Understanding Electrical Wiring

An understanding of electrical wiring improves the efficiency and safety of any facility’s employees, especially for non-electricians who perform basic maintenance on electrical equipment. Maintenance staff, especially, should have at least a basic understanding of electrical wiring and your facility’s electrical infrastructure, and benefit from basic electricity training

Below is a brief explanation of basic electrical wiring as it applies to most buildings. Bear in mind manufacturing plants have a much heavier electrical load, and their electrical systems may be very different from what is described here. Exceptionally large manufacturing plants may possess their own power stations. For offices, commercial buildings, and rental facilities, the following explanation should help employees understand the layout of facility wiring. 

Line portions and load sides

Basic electricity layouts start with the “line portion,” or the infrastructure required to deliver electricity from a utility provider to your facility. All electrical systems and wiring within the facility are considered “load side.” The utility provider is only responsible for the line portion of your electrical system: all wiring, systems, and equipment on the load side is the responsibility of your facility. 

Facility service connectors and electrical meter

The average building’s load side begins with the power service and electrical meter. Located on the outer wall of a facility, the service connector is where the utility company service cables connect to the building's electrical meter. The meter measures the amount of electricity used by the building and provides the utility company with billing information. 

The service connector includes one of the most important basic electricity safety features: the disconnect switch. In the event of an emergency, including fire, throwing the disconnect switch shuts off all power to the building without having to enter the facility. 

Main service panel

The main service panel, commonly called the breaker box, is where the incoming electrical wiring connects to the facility’s electrical system. Two “hot” wires connect to large screw terminals, or lugs, on the service panel. A third cable, the neutral cable, connects to a neutral bus bar. Electricity enters the system through the hot wires, passes through the system, and is fed back to the utility on the neutral wire to complete the electrical circuit. 

Main circuit breaker

The main circuit breaker controls power to your main service panel’s breakers. The demands of your facility will determine how much amperage can flow through the main circuit breaker without causing the breaker to “trip” and turn off the flow of power. While the disconnect switch cuts off all power to the building, the main circuit breaker only cuts power to other circuits: the flow of power to the main service panel’s lugs continues when the main circuit breaker is thrown.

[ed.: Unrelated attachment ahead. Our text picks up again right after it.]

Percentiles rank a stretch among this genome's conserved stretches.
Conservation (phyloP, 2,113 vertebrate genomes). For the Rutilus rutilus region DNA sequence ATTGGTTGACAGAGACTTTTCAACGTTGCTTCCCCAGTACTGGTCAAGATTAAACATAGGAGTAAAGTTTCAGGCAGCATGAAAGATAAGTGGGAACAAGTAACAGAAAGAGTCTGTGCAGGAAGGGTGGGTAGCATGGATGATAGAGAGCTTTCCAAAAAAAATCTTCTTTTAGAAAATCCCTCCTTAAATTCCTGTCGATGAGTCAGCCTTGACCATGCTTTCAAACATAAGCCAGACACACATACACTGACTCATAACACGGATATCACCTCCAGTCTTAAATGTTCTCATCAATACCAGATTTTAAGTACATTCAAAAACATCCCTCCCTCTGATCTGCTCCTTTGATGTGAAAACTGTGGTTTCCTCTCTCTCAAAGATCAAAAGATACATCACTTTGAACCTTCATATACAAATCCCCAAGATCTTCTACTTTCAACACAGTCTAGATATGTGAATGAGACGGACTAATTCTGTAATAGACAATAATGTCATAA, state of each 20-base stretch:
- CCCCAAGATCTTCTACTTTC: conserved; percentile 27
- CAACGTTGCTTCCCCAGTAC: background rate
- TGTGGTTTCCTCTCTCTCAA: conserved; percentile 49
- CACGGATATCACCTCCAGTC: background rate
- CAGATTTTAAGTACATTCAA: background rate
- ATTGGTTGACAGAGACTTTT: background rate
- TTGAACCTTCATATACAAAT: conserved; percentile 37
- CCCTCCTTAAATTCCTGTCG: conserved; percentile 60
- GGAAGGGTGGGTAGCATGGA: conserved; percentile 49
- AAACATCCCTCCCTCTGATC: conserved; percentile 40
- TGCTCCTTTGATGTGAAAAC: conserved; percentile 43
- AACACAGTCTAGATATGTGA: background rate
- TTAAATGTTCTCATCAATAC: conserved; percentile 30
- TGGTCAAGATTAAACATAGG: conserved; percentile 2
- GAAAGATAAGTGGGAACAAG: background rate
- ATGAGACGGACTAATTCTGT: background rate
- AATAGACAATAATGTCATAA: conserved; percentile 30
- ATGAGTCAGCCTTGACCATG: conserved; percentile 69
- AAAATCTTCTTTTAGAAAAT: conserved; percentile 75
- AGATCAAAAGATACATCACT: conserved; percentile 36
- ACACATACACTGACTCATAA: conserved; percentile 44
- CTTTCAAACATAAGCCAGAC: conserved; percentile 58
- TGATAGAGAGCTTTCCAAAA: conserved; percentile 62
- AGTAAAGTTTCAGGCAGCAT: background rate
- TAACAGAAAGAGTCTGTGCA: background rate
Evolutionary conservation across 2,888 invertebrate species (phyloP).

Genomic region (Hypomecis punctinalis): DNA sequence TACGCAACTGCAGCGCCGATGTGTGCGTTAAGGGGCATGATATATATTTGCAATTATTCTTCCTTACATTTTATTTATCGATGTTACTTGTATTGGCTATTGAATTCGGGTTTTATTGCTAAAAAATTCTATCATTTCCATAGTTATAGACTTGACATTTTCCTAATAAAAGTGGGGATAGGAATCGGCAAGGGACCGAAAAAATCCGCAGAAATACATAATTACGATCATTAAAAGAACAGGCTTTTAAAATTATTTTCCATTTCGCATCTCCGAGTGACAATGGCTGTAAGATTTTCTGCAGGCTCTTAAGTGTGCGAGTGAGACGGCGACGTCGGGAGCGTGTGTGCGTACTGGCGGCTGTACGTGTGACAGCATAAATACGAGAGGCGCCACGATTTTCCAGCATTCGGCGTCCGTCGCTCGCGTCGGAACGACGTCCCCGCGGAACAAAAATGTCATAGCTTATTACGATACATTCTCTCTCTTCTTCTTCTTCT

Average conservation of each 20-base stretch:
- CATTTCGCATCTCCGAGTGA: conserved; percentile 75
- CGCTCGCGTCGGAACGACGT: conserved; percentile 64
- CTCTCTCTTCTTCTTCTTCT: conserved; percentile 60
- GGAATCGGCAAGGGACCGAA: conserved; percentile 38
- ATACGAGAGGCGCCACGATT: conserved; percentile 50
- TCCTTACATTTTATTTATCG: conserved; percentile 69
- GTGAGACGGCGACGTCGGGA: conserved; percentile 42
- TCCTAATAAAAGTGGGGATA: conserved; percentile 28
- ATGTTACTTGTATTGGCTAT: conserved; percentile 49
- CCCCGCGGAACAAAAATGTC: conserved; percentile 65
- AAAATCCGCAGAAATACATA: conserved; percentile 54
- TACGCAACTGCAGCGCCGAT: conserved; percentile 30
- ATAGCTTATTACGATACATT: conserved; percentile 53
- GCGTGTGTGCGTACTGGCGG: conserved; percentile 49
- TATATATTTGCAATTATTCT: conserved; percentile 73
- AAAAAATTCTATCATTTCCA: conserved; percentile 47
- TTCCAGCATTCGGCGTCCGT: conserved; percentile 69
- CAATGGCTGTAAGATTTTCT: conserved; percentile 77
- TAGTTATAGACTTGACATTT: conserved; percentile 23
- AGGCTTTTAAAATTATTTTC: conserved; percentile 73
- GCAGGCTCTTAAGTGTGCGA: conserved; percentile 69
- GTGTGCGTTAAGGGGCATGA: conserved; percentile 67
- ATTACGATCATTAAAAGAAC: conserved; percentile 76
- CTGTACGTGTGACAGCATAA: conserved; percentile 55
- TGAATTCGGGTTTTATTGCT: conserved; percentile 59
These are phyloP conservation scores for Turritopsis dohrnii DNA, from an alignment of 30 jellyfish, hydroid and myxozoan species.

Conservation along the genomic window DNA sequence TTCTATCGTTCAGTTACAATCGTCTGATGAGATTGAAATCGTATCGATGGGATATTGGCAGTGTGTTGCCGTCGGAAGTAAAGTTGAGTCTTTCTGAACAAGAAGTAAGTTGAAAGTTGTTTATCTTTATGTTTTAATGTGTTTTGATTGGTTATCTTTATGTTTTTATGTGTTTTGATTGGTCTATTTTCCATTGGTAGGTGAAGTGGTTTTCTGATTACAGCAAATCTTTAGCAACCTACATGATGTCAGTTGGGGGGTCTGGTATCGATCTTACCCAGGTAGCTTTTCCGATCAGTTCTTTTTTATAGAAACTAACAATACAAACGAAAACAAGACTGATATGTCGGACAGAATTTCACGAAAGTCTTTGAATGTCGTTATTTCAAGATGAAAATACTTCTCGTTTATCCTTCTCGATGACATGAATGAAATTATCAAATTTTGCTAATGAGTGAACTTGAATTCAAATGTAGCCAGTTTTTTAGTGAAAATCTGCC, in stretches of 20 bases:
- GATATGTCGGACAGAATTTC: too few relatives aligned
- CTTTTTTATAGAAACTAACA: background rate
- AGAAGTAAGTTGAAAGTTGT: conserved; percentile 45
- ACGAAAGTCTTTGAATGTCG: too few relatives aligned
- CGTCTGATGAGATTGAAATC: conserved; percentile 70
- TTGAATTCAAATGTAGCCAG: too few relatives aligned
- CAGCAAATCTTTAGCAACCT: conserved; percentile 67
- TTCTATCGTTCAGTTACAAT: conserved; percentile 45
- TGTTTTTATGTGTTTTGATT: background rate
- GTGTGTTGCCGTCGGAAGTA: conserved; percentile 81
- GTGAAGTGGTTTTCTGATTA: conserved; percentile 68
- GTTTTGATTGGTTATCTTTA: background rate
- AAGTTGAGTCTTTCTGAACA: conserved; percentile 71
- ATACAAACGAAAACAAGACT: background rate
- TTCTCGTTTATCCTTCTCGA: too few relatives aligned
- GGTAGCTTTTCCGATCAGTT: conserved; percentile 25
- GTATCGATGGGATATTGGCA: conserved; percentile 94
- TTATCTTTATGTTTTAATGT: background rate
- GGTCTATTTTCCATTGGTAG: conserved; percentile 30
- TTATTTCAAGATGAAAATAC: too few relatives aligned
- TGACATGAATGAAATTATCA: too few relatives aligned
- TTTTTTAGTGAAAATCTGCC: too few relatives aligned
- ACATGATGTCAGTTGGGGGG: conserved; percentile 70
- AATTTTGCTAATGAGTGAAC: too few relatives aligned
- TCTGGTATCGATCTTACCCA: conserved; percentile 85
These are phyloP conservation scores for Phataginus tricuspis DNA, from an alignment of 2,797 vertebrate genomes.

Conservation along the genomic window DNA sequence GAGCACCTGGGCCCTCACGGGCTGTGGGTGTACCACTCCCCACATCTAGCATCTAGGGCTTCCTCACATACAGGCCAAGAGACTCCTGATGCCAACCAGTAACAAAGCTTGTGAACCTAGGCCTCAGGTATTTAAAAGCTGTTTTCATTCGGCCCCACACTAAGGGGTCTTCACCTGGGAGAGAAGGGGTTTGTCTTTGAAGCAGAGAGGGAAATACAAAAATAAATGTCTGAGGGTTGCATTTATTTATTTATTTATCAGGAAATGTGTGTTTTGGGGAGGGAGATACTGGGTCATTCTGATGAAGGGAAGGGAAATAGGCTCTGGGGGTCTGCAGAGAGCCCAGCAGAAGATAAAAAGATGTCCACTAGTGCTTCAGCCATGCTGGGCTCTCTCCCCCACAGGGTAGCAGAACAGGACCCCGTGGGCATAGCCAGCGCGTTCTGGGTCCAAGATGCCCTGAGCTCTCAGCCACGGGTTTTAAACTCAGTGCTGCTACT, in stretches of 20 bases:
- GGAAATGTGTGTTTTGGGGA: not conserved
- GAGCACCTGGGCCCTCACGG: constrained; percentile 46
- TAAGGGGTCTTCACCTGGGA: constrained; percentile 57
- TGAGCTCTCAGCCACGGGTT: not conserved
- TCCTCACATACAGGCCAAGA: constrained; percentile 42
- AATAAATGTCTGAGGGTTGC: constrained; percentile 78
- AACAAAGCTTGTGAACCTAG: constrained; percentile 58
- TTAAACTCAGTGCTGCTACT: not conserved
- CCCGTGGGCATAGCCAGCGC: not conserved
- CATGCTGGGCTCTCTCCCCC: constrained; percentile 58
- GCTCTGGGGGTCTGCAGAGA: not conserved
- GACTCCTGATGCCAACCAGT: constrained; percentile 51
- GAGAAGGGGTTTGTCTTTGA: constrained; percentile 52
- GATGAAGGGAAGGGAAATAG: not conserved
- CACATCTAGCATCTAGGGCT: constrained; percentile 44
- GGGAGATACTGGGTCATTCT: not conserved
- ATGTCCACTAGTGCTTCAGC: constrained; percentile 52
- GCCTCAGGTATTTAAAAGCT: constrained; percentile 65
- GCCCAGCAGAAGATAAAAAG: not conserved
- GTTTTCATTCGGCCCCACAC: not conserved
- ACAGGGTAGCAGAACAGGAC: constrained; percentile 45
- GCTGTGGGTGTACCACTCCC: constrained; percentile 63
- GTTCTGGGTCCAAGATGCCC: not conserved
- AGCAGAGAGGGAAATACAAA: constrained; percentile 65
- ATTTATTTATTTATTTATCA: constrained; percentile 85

Branch circuit breakers

A mainstay of basic electricity, branch circuit breakers are usually found beneath the main circuit breaker on the main service panel. Each branch circuit breaker delivers power to a predetermined area of the facility, delivering power to light fixtures, switches, electrical outlets, and electrical equipment. Throwing a branch circuit breaker strops power only to the electrical wiring and equipment connected to that specific branch circuit, allowing power to continue to flow to the rest of the building. 

Large pieces of electrical equipment are often connected to dedicated single branch circuits, so the flow of electricity may be shut off without affecting lighting or other systems. 

Basic electrical wiring and conduits

The basic electrical wiring that runs throughout your facility comes in several forms. NM cable, for instance, is a common cable wiring used in dry, protected locations where damage is unlikely. For areas where your electrical wiring requires more protection, Bx cable (also known as armored cable) shields wiring with a flexible aluminum or steel sheath. 

Electrical conduit describes rigid metal or plastic tubing designed to protect electrical wiring from environmental threats and is commonly used outdoors or in indoor locations where the risk of damage to wiring is high. 

Electrical wiring uses color codes to identify the purpose of individual lines, and whether or not wires are live. Employees working with electricity should understand all electrical wire coding systems.

  • Black wires are hot wires that carry live electrical loads. 
  • Red wires are also hot wires but are used solely to connect smoke detectors. 
  • White or gray wires are connected to the neutral bus bar, but can still carry an electrical charge. 
  • White wires wrapped in red or black electrical tape are hot wires where, for some reason, white wire had to be used. 
  • Green wires connect to grounding terminals and may be live if there is a problem in the electrical system.
  • Bare copper wires are grounding wires. 
  • Blue and yellow wires are sometimes used as hot wires in electrical conduits.

A full understanding of basic electricity requires training under the supervision of an experienced instructor. If your employees work with electrical wiring as part of their job duties, a basic electricity course is vital for safe interaction with electrical systems.


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